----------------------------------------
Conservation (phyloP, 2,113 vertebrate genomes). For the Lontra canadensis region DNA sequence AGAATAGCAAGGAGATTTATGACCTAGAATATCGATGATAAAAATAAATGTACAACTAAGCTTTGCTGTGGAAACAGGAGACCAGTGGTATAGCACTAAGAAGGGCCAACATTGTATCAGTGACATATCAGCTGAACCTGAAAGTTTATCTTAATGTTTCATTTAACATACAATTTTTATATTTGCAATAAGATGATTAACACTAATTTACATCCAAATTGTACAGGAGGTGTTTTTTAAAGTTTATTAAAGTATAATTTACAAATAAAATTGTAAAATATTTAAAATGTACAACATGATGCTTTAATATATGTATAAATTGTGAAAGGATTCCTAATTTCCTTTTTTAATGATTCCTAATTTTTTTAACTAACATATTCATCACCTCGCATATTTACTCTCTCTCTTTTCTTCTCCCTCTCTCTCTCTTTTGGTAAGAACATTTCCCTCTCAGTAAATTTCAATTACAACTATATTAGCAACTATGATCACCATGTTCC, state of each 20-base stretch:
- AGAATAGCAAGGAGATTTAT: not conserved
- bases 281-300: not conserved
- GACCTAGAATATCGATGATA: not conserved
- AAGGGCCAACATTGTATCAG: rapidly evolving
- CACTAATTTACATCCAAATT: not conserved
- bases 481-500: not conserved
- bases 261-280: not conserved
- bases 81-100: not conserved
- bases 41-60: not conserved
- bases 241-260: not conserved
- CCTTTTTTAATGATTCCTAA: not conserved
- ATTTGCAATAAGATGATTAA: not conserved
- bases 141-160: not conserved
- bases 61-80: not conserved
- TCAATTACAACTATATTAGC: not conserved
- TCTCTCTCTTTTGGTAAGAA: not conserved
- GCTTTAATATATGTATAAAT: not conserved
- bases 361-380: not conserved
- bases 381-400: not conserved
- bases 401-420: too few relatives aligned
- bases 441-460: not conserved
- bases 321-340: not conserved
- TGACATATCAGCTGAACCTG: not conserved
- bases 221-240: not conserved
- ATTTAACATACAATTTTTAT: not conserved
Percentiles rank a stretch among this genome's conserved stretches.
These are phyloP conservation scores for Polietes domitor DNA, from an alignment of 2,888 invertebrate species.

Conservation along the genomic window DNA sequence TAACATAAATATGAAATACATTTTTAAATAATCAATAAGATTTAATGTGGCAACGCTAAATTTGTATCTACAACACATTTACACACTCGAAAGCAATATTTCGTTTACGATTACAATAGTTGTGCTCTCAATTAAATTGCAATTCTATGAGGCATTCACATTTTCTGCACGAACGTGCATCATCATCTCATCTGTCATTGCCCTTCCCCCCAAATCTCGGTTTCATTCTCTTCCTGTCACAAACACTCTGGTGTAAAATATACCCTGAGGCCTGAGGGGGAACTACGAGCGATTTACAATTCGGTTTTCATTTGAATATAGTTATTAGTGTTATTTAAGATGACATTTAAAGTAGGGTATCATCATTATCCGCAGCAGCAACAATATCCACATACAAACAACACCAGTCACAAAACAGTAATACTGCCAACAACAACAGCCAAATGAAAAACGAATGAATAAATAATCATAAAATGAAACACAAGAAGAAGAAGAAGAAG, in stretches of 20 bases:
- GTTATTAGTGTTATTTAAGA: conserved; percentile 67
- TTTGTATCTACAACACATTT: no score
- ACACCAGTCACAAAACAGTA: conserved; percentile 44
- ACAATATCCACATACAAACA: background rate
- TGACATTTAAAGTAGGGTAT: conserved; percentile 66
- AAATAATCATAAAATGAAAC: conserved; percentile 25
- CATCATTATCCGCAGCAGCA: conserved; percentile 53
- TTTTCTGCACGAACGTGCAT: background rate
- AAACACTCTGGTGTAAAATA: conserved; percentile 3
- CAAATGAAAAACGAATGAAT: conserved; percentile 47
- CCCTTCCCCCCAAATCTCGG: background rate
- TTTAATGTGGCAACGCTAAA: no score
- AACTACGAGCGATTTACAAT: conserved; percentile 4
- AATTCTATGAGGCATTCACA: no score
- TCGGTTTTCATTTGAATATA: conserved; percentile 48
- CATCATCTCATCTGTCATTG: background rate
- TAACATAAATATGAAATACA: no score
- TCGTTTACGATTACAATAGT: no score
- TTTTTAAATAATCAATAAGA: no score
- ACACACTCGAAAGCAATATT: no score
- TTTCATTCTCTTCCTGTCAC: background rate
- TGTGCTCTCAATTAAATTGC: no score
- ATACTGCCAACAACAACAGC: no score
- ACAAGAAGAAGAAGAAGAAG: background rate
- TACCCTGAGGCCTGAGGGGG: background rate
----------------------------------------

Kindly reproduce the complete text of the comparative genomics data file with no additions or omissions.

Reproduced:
Conservation (phyloP, 2,113 vertebrate genomes). For the Lontra canadensis region DNA sequence AGAATAGCAAGGAGATTTATGACCTAGAATATCGATGATAAAAATAAATGTACAACTAAGCTTTGCTGTGGAAACAGGAGACCAGTGGTATAGCACTAAGAAGGGCCAACATTGTATCAGTGACATATCAGCTGAACCTGAAAGTTTATCTTAATGTTTCATTTAACATACAATTTTTATATTTGCAATAAGATGATTAACACTAATTTACATCCAAATTGTACAGGAGGTGTTTTTTAAAGTTTATTAAAGTATAATTTACAAATAAAATTGTAAAATATTTAAAATGTACAACATGATGCTTTAATATATGTATAAATTGTGAAAGGATTCCTAATTTCCTTTTTTAATGATTCCTAATTTTTTTAACTAACATATTCATCACCTCGCATATTTACTCTCTCTCTTTTCTTCTCCCTCTCTCTCTCTTTTGGTAAGAACATTTCCCTCTCAGTAAATTTCAATTACAACTATATTAGCAACTATGATCACCATGTTCC, state of each 20-base stretch:
- AGAATAGCAAGGAGATTTAT: not conserved
- bases 281-300: not conserved
- GACCTAGAATATCGATGATA: not conserved
- AAGGGCCAACATTGTATCAG: rapidly evolving
- CACTAATTTACATCCAAATT: not conserved
- bases 481-500: not conserved
- bases 261-280: not conserved
- bases 81-100: not conserved
- bases 41-60: not conserved
- bases 241-260: not conserved
- CCTTTTTTAATGATTCCTAA: not conserved
- ATTTGCAATAAGATGATTAA: not conserved
- bases 141-160: not conserved
- bases 61-80: not conserved
- TCAATTACAACTATATTAGC: not conserved
- TCTCTCTCTTTTGGTAAGAA: not conserved
- GCTTTAATATATGTATAAAT: not conserved
- bases 361-380: not conserved
- bases 381-400: not conserved
- bases 401-420: too few relatives aligned
- bases 441-460: not conserved
- bases 321-340: not conserved
- TGACATATCAGCTGAACCTG: not conserved
- bases 221-240: not conserved
- ATTTAACATACAATTTTTAT: not conserved
Percentiles rank a stretch among this genome's conserved stretches.
These are phyloP conservation scores for Polietes domitor DNA, from an alignment of 2,888 invertebrate species.

Conservation along the genomic window DNA sequence TAACATAAATATGAAATACATTTTTAAATAATCAATAAGATTTAATGTGGCAACGCTAAATTTGTATCTACAACACATTTACACACTCGAAAGCAATATTTCGTTTACGATTACAATAGTTGTGCTCTCAATTAAATTGCAATTCTATGAGGCATTCACATTTTCTGCACGAACGTGCATCATCATCTCATCTGTCATTGCCCTTCCCCCCAAATCTCGGTTTCATTCTCTTCCTGTCACAAACACTCTGGTGTAAAATATACCCTGAGGCCTGAGGGGGAACTACGAGCGATTTACAATTCGGTTTTCATTTGAATATAGTTATTAGTGTTATTTAAGATGACATTTAAAGTAGGGTATCATCATTATCCGCAGCAGCAACAATATCCACATACAAACAACACCAGTCACAAAACAGTAATACTGCCAACAACAACAGCCAAATGAAAAACGAATGAATAAATAATCATAAAATGAAACACAAGAAGAAGAAGAAGAAG, in stretches of 20 bases:
- GTTATTAGTGTTATTTAAGA: conserved; percentile 67
- TTTGTATCTACAACACATTT: no score
- ACACCAGTCACAAAACAGTA: conserved; percentile 44
- ACAATATCCACATACAAACA: background rate
- TGACATTTAAAGTAGGGTAT: conserved; percentile 66
- AAATAATCATAAAATGAAAC: conserved; percentile 25
- CATCATTATCCGCAGCAGCA: conserved; percentile 53
- TTTTCTGCACGAACGTGCAT: background rate
- AAACACTCTGGTGTAAAATA: conserved; percentile 3
- CAAATGAAAAACGAATGAAT: conserved; percentile 47
- CCCTTCCCCCCAAATCTCGG: background rate
- TTTAATGTGGCAACGCTAAA: no score
- AACTACGAGCGATTTACAAT: conserved; percentile 4
- AATTCTATGAGGCATTCACA: no score
- TCGGTTTTCATTTGAATATA: conserved; percentile 48
- CATCATCTCATCTGTCATTG: background rate
- TAACATAAATATGAAATACA: no score
- TCGTTTACGATTACAATAGT: no score
- TTTTTAAATAATCAATAAGA: no score
- ACACACTCGAAAGCAATATT: no score
- TTTCATTCTCTTCCTGTCAC: background rate
- TGTGCTCTCAATTAAATTGC: no score
- ATACTGCCAACAACAACAGC: no score
- ACAAGAAGAAGAAGAAGAAG: background rate
- TACCCTGAGGCCTGAGGGGG: background rate